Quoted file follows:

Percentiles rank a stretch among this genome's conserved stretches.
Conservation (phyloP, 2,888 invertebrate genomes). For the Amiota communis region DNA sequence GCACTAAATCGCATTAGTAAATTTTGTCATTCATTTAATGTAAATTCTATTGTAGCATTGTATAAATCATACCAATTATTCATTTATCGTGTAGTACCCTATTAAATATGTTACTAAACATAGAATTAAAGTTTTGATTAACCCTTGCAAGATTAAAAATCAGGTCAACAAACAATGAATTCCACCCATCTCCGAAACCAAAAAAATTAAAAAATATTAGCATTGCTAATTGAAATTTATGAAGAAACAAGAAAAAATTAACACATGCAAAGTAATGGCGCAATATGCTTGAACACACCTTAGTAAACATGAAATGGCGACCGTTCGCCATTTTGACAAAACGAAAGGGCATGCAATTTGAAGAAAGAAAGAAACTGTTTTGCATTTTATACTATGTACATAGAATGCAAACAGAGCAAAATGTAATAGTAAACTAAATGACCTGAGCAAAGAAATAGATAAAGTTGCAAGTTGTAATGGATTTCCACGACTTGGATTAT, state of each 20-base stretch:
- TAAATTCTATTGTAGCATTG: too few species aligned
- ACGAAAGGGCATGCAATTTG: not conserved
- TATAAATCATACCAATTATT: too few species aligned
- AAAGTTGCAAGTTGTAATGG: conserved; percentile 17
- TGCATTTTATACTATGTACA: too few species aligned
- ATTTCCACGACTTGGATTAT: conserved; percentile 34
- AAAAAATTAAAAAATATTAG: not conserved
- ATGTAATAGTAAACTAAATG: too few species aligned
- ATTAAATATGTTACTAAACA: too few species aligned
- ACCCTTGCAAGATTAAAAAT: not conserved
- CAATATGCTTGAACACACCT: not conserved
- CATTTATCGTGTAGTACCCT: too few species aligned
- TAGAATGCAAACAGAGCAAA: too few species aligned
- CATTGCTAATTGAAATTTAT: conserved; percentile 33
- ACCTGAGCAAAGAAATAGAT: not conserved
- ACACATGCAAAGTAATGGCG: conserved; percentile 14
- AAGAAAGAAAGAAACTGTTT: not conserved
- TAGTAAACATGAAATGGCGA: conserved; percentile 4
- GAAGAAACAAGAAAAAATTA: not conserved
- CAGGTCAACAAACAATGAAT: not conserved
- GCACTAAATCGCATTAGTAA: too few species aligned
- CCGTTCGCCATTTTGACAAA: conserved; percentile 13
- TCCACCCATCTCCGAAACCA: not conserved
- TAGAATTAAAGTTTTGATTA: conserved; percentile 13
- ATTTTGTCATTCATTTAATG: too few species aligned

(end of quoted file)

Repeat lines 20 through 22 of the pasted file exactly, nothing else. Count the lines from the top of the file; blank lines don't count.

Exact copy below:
- TAGTAAACATGAAATGGCGA: conserved; percentile 4
- GAAGAAACAAGAAAAAATTA: not conserved
- CAGGTCAACAAACAATGAAT: not conserved